From Vice:

Wardle's new penis was created using skin, muscle, and nerve grafts from his arms and fitted with cylinders that fill with fluid when pumped from a small sac installed in his ball sac, which is how he'll get an erection. However, doctors will have to go in and essentially turn the rig on, a process that will leave Wardle in the hospital for three days and give him an boner that will last two long weeks.

On Wednesday, Wardle told the hosts of British television show This Morning that he'll spend those two weeks inside so as not to show the world the rocket that will be in his pocket. Speaking of which, he also told the hosts he did not get to select the size of his new member, which seems like a major oversight in the way bionic phalluses are constructed.

Once the robo-cock is switched on and his two-week erection dies down, Wardle will be able to have sex with his girlfriend, Fedra Fabian, for the first time. She revealed on the show that the two had been dating for nine months before she found out about his condition and she read about it in the newspaper. "I didn't know how to react to it," she said.

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What you need to know when buying glasses online

For the last 10 years, I have purchased eyeglasses online for a fraction of the price I'd have to pay at a brick-and-mortar store. I always get the same Ray-Ban Wayfarer knock-offs (above) at Optical 4 Less. They cost $29 and shipping is free when I buy two or more. There are many other online eyeglass stores, so shop around.

Today, Lifehacker has a good article on what you need to know before buying glasses online.

Pupillary distance is the distance, in millimeters, between the centers of the pupils of both eyes. It’s a crucial measurement because your lenses need to be centered on your pupils. If they aren’t, the glasses will likely cause eyestrain and make it hard for you to focus.

Your pupillary distance may be written on your prescription. If not, you can typically call whomever prescribed your glasses and ask, or simply go to your local optician’s office and see if you can get a measurement there. There may be a fee for measuring, but it isn’t likely to break the bank. You can also find plenty of online tutorials on doing this yourself, or your favorite online retailer may offer its own method for finding your PD. Warby Parker, for example, lets you submit a photo that its staff will examine to determine your proper PD.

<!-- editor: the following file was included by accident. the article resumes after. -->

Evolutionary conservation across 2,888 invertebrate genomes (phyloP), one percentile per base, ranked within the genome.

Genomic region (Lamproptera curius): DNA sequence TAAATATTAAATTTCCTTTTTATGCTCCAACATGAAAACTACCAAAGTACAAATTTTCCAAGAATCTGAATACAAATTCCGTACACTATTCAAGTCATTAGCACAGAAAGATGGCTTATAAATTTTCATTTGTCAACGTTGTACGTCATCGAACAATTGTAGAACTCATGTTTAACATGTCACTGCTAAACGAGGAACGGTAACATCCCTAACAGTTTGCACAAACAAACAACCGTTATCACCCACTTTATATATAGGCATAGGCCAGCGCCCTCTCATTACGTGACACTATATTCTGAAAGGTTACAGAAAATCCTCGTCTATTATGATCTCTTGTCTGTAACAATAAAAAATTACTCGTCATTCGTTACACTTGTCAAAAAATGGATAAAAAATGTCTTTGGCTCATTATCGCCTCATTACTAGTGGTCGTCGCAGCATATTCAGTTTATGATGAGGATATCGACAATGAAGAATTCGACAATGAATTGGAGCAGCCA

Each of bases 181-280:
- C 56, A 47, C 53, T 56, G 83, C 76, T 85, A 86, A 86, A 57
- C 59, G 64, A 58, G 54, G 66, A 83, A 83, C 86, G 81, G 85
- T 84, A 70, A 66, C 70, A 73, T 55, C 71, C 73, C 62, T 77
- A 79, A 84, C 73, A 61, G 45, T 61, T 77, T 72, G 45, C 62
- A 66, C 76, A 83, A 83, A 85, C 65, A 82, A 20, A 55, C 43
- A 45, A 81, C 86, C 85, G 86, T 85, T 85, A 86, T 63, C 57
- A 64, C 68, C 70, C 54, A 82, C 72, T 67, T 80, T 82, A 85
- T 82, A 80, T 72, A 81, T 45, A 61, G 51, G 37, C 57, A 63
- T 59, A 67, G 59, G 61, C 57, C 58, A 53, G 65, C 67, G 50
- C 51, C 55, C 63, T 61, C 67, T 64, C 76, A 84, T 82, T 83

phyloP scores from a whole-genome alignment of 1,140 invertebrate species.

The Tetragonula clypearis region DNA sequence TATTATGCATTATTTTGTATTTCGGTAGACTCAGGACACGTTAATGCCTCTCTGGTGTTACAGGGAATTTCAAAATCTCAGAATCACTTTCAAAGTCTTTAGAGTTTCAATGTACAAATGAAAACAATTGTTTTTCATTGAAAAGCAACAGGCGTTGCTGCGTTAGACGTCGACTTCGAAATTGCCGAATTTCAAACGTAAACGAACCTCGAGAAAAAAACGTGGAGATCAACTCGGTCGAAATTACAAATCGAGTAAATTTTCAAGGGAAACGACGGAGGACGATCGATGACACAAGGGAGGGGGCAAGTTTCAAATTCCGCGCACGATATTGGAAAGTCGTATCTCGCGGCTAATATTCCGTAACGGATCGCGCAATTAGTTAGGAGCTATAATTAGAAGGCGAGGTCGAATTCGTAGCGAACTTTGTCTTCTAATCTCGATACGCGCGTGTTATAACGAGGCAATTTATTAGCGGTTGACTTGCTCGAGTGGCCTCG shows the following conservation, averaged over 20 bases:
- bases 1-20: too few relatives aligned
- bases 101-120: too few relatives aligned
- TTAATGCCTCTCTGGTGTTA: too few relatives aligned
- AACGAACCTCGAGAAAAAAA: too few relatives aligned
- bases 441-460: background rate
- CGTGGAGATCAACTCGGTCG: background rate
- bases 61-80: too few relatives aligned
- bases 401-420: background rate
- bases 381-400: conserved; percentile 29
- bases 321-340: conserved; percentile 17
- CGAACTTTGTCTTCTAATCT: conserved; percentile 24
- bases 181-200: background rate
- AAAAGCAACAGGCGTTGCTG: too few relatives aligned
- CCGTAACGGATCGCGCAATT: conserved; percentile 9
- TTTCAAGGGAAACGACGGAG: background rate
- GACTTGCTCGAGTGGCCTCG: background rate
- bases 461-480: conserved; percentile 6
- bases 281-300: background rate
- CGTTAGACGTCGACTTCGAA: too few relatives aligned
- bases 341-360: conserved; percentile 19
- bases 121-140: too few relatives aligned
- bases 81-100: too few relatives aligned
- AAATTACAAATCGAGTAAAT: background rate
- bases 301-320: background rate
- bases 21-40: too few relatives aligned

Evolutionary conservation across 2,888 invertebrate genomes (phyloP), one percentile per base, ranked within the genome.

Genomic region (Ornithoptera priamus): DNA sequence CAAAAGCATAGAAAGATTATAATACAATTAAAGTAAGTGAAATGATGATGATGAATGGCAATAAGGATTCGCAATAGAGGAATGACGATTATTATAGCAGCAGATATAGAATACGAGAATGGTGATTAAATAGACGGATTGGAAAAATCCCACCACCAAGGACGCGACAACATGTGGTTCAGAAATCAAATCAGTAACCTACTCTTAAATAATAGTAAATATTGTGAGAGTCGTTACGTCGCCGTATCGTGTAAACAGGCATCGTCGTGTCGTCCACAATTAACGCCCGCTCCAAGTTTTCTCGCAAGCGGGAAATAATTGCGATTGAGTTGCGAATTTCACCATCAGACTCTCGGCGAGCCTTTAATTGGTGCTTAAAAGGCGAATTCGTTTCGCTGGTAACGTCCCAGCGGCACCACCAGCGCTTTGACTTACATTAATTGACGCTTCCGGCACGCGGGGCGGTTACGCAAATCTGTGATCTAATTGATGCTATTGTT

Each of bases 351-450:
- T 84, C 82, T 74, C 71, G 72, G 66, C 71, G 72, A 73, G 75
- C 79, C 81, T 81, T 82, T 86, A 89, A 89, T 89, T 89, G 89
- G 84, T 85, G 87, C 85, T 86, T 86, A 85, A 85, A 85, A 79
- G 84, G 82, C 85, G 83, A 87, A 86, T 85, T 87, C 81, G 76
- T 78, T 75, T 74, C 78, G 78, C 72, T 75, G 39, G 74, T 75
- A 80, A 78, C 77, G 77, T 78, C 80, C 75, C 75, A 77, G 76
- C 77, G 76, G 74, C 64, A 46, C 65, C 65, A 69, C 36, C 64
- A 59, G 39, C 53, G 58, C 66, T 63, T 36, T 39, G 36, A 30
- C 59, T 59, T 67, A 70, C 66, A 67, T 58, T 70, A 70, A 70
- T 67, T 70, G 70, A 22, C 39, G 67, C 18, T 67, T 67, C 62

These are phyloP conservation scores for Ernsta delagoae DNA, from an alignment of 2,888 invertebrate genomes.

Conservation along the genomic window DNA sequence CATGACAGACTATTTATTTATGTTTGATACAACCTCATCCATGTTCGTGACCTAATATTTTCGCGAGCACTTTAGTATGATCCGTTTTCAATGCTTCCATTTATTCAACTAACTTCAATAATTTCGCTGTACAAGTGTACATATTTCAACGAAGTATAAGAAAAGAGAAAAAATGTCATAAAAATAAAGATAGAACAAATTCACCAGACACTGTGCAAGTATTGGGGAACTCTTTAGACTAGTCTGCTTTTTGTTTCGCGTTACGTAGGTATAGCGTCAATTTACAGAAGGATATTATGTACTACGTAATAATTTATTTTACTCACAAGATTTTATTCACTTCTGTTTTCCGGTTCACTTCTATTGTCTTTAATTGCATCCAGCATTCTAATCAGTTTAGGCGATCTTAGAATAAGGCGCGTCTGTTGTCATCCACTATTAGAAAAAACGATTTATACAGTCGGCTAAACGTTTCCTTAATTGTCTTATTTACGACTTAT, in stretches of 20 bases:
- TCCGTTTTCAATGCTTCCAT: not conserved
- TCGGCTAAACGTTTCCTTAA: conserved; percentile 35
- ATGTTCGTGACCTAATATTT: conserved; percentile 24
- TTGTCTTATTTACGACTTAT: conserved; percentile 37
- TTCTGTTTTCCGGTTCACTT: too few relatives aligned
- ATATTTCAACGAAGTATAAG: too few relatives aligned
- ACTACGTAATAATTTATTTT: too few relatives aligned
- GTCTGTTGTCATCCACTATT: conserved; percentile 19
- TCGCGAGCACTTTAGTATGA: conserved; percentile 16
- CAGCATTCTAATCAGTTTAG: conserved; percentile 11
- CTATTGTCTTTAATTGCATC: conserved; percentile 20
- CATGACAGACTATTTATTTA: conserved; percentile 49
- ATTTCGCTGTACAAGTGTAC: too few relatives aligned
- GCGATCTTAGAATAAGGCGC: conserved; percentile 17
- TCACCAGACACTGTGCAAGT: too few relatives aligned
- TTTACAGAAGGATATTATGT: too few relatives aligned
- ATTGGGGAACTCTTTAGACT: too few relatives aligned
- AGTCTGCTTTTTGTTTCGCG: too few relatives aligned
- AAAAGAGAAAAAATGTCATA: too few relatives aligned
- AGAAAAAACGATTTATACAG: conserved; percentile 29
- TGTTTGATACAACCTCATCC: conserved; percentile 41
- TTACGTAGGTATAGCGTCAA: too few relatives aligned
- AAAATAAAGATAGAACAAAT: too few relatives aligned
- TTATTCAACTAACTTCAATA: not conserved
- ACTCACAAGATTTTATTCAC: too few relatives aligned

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How LSD microdosing made a mega difference in one woman's mood, marriage, and life

Ayelet Waldman is a novelist, non fiction author, and former federal public defender. Her latest book is called A Really Good Day: How Microdosing Made a Mega Difference in My Mood, My Marriage, and My Life. I interviewed her this morning.

Why did you start microdosing?

I started microdosing because I was profoundly and dangerously depressed. I have a mood disorder and for many, many years my medication worked great. I took it, I did what my doctor told me and everything was fine. But at some point my medication stopped working. I tried all sorts of different things. And nothing helped. I was getting worse and worse and more and more full of despair and more and more full of rage and more and more unstable and I became suicidal. I started doing things like googling the effects of maternal suicide on children and I was so terrified that I was going to do something to myself, that I was going to hurt myself, that I decided to do something drastic and something that some people might think is crazy -- I decided to try microdosing with L.S.D.

Did it work?

Oh absolutely. It worked for sure. It's sub-perceptual. In fact, if I told you right now, "Hey Mark, I slipped a microdose of LSD. in your coffee," you wouldn't even know the difference. The effect for me was instantaneous. My depression lifted right away. The book is called A Really Good Day because at the end of that very first day, I looked back and I thought, "that was a really good day." It wasn't like everything was perfect. Read the rest

Big Motorcycle wants to make fixing your own bike a crime